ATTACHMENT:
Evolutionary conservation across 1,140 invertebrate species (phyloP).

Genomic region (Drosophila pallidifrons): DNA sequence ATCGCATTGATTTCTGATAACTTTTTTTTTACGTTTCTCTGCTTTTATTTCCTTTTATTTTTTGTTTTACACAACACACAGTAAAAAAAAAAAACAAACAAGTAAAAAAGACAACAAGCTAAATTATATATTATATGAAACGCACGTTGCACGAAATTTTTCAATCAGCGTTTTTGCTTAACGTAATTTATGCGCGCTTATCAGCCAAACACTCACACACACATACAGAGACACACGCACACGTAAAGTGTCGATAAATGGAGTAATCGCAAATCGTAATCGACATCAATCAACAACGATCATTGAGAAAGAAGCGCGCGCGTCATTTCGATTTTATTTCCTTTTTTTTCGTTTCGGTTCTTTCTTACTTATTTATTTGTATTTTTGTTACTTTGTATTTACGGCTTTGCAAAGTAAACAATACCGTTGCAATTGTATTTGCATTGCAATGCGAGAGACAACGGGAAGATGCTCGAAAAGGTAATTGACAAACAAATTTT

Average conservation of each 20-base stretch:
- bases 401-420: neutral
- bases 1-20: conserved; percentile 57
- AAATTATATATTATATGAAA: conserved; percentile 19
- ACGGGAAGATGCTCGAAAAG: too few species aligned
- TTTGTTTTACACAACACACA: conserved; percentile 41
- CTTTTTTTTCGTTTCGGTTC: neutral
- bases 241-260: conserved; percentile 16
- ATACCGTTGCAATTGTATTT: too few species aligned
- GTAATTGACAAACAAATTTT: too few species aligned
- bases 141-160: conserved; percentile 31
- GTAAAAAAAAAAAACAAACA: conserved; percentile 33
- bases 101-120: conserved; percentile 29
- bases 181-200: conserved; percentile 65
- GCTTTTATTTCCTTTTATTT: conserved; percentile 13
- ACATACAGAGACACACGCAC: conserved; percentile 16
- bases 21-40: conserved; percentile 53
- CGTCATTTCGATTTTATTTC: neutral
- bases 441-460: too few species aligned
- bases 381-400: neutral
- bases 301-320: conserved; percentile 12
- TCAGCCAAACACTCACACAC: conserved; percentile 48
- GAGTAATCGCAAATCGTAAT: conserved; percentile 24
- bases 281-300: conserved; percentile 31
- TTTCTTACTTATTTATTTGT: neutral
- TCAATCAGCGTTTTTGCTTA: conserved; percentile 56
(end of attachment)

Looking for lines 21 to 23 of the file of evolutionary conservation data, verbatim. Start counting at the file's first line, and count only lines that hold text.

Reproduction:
- bases 441-460: too few species aligned
- bases 381-400: neutral
- bases 301-320: conserved; percentile 12